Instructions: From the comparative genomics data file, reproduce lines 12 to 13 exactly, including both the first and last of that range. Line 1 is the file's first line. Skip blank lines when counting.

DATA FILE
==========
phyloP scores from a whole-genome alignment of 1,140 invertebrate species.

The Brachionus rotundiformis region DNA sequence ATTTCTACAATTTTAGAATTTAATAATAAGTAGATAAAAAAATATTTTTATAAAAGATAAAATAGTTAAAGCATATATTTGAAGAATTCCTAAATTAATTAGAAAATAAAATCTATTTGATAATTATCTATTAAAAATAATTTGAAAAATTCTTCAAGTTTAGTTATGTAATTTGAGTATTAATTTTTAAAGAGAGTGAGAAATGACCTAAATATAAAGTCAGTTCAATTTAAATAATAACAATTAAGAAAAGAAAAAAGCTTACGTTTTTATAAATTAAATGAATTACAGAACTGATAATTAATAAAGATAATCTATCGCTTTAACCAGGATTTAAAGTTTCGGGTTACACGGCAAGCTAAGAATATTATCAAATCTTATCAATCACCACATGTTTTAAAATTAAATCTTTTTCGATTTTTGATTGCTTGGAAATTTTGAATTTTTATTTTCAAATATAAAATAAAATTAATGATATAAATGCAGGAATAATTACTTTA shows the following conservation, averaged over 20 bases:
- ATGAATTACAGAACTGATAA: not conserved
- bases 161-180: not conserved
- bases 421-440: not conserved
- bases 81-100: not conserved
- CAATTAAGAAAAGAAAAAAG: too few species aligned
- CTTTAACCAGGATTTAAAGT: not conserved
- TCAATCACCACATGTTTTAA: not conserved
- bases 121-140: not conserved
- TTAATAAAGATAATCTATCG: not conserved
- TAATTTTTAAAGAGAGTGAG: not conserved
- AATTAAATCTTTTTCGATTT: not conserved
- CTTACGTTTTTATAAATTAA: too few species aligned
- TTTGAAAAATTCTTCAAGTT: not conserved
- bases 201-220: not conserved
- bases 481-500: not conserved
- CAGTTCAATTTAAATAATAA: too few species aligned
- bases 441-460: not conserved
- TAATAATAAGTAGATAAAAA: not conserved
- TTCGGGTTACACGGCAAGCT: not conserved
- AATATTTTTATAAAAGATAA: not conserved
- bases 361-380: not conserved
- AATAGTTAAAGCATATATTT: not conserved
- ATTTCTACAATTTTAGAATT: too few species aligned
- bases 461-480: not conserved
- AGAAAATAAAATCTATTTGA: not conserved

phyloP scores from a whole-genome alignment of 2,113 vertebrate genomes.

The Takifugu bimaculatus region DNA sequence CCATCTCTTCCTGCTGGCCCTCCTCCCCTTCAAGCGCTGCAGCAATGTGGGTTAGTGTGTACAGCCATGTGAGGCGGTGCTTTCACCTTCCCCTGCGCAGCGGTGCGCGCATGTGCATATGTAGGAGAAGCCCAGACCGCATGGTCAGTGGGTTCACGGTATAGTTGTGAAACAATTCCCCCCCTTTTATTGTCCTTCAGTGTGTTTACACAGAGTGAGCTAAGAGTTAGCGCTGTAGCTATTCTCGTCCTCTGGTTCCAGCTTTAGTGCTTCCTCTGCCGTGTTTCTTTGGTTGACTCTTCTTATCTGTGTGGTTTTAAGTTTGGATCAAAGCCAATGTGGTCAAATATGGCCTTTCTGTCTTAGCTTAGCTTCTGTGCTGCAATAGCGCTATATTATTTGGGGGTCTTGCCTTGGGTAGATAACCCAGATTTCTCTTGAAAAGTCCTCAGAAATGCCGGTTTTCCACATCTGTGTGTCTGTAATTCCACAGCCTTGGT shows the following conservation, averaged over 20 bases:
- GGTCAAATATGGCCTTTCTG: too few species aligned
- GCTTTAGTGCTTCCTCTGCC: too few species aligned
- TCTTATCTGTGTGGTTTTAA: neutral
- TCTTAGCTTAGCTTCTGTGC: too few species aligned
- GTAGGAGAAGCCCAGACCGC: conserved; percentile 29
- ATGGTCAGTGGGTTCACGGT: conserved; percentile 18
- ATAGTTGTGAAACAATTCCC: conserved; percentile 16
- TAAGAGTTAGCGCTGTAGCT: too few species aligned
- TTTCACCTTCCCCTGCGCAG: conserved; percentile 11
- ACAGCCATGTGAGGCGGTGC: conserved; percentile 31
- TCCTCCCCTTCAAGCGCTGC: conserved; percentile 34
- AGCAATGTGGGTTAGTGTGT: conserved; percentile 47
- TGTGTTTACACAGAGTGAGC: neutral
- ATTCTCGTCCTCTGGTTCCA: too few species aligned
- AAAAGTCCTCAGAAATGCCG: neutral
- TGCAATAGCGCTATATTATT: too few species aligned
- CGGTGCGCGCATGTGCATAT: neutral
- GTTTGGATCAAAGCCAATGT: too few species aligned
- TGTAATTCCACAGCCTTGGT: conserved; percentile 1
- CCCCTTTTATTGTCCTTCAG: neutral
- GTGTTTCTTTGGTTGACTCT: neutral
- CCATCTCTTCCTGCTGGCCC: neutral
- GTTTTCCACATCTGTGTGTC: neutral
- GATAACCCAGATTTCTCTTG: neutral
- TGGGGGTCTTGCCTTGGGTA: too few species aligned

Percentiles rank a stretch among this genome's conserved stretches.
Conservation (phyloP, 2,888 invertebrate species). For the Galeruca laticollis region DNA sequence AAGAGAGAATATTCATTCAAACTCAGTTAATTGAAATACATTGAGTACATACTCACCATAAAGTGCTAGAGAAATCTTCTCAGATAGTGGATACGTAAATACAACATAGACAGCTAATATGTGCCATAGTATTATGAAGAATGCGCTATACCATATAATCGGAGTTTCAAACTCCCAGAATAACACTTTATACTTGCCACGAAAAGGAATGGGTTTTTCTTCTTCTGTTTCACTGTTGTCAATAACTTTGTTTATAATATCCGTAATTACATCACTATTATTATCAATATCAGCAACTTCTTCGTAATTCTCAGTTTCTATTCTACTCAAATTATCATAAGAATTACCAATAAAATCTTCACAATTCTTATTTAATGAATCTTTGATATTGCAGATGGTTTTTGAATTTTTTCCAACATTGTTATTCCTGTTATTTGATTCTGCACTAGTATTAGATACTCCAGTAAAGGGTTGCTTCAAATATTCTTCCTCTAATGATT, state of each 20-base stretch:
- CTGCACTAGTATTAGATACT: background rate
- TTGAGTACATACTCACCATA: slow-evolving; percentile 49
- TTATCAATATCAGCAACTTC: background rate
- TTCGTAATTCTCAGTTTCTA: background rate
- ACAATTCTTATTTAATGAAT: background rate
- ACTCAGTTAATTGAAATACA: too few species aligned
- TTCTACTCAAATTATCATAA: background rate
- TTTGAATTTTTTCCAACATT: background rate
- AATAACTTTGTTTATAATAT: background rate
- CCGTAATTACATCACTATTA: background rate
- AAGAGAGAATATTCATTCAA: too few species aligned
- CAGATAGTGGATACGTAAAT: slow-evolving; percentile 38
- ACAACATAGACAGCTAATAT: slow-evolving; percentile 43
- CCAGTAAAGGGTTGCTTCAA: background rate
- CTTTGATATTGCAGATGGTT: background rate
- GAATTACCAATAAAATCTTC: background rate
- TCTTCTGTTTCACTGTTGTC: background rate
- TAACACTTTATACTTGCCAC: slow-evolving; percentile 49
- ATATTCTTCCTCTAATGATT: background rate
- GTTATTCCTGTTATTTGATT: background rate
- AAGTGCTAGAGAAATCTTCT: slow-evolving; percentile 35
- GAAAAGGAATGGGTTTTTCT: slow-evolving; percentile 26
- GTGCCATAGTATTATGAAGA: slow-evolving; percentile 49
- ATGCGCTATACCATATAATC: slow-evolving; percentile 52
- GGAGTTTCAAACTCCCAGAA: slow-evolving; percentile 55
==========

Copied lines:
- TAATTTTTAAAGAGAGTGAG: not conserved
- AATTAAATCTTTTTCGATTT: not conserved